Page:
Geography, economics and migration patterns dictate that Colombia and Venezuela, which severed diplomatic ties in 2019, will confront the coronavirus pandemic together. The two countries should temporarily mend their relations, and the Venezuelan factions should pause their duel, to allow for a coordinated humanitarian response.
Venezuela’s political showdown appears deadlocked. President Nicolás Maduro remains firmly in place over a year after the opposition behind Juan Guaidó mounted its campaign to supplant him. The gap between the sides is wide, but conversations with pragmatists reveal the outlines of a potential compromise.
Power in Venezuela is slipping away from state institutions and concentrating in the hands of criminals, guerrillas and other non-state actors. Any new negotiations between government and opposition must consider how to defang these armed irregulars, who might otherwise scuttle an eventual settlement.
The standoff between Venezuela’s government and opposition has reached a worrying juncture, with negotiations falling apart, side deals emerging and regional states rolling out new sanctions on Caracas. Resuming the talks is the safest path to an exit from the country’s ever deepening crisis.
The struggle over Venezuela’s political future will likely turn on the armed forces’ disposition: the top brass could ease or thwart a move away from President Nicolás Maduro. Sponsors of transition talks should include military representatives in the discussions sooner rather than later.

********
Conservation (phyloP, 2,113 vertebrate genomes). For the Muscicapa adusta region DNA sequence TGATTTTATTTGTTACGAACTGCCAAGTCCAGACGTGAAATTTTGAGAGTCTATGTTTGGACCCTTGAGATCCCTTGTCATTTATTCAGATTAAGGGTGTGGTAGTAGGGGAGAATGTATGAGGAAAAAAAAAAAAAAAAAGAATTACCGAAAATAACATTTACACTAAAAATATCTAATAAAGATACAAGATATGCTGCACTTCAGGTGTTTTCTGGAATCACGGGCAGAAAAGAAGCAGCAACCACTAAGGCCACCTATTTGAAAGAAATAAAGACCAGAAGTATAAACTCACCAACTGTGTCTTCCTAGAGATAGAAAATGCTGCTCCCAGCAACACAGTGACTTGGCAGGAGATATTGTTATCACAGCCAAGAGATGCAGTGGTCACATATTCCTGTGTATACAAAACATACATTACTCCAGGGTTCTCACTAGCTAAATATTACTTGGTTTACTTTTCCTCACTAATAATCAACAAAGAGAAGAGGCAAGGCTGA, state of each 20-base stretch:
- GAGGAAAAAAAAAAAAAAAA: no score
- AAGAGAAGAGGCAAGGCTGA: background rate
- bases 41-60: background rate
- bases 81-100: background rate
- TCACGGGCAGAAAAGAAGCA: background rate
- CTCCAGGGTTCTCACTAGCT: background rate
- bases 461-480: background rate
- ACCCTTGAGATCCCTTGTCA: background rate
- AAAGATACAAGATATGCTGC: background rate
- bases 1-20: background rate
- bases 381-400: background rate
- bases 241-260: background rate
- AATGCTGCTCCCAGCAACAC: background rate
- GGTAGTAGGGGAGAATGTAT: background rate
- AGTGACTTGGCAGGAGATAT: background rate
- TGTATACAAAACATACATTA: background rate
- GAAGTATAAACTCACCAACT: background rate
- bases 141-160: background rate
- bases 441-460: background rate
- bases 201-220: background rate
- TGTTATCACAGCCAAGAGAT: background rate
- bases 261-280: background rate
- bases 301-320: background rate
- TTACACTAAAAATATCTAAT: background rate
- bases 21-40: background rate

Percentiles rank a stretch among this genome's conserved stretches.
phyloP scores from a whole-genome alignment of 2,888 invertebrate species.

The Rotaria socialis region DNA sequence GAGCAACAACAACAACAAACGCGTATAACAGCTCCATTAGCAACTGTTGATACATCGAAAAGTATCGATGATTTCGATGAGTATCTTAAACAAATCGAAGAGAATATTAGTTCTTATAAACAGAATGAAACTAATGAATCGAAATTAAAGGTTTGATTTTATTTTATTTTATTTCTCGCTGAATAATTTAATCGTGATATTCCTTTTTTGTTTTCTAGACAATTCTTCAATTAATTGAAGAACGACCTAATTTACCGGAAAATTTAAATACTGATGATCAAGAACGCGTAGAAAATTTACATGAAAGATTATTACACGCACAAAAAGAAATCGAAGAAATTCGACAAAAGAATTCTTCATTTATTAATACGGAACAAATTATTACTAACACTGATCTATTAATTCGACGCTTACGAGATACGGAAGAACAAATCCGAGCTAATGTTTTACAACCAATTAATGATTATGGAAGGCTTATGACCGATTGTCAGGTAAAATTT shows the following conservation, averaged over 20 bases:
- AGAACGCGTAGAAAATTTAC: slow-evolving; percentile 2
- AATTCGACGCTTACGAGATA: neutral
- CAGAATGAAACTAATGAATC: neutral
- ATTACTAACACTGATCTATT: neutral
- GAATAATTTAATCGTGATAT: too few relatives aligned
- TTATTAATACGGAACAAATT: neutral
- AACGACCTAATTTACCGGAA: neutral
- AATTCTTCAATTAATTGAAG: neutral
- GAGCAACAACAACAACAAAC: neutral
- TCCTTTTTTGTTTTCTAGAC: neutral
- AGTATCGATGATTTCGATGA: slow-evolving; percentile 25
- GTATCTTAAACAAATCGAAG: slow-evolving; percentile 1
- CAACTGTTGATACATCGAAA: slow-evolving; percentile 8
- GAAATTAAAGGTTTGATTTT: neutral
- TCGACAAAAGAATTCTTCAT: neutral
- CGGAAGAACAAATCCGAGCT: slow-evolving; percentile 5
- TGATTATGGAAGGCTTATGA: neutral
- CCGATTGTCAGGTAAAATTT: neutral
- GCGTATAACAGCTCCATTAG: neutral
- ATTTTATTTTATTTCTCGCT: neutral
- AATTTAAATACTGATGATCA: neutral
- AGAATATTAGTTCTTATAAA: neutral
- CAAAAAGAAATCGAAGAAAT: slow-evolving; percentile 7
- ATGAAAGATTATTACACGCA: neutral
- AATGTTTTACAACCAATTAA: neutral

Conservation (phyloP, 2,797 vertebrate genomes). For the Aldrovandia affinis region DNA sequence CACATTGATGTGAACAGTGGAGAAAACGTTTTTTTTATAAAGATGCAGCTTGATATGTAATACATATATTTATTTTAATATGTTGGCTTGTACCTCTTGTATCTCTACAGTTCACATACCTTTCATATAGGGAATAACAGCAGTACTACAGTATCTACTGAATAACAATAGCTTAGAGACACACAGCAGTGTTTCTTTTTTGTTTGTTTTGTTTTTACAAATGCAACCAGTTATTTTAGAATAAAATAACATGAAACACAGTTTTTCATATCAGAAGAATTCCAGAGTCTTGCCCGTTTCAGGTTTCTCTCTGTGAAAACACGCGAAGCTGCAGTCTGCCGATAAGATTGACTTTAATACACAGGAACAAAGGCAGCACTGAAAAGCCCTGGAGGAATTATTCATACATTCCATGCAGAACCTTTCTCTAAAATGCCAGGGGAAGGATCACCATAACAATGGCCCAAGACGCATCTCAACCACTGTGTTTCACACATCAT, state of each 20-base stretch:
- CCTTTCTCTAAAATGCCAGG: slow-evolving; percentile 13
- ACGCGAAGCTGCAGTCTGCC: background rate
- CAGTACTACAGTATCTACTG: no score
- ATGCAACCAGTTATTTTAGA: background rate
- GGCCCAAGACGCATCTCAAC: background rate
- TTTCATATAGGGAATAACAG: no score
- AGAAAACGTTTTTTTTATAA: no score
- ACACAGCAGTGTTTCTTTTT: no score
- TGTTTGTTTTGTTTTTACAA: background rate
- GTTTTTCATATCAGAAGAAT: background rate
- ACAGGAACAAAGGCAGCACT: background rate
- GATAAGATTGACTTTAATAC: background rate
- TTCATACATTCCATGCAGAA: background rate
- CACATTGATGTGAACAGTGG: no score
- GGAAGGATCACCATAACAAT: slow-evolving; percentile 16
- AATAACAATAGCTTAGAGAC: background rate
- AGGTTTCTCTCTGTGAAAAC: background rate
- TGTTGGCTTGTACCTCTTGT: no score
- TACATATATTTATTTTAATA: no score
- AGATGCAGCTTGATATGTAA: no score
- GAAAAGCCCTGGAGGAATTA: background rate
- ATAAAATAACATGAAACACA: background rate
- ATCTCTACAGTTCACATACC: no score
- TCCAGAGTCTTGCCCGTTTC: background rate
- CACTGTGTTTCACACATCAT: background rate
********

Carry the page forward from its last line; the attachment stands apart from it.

The UN General Assembly kicks off on 17 September amid general scepticism about the world body’s effectiveness in an era of rising great-power competition. But the UN is far from paralysed. Here are seven crisis spots where it can make a positive difference for peace.
[Venezuela's] health service had collapsed long before sanctions were imposed.
[The Venezuelan Government] want[s] to make it quite clear that Guaidó is history.
If there's mass social unrest [in Venezuela] they are not really in a position to control it and I think that's the government's nightmare scenario.
What the [Venezuelan] regime is facing now is much more grave than they’ve ever faced before.
If the virus were to take off in Venezuela, and the country were not to receive a huge injection of international support, it would face an absolute disaster.
If you’re going to cause the collapse of [the Venezuelan] government in the middle of a pandemic, then you will be responsible for instilling chaos.
Venezuela has so far been spared the worst of the COVID-19 pandemic. However, the global economic crisis sparked by the coronavirus, on top of the existing humanitarian emergency and the impact of U.S. sanctions, threatens to produce a catastrophe. In this excerpt from the Spring Edition of our Watch List 2020 for European policymakers, Crisis Group urges the EU to support a resolution of the political crisis and to take measures to alleviate the humanitarian emergency.
As Venezuela’s economy plumbs the depths of collapse, a new cohort of refugees is trekking across parched landscapes to Colombia. It consists of the most vulnerable, including poor expectant mothers, unaccompanied children and the sick, people with no defence against the predations of armed bands.
The government of Nicolás Maduro has seized control of Venezuela’s parliament, robbing the opposition of its platform for negotiating a way out of the country’s political crisis. An already long, damaging conflict could drag on if outside powers cannot persuade the government to reverse course.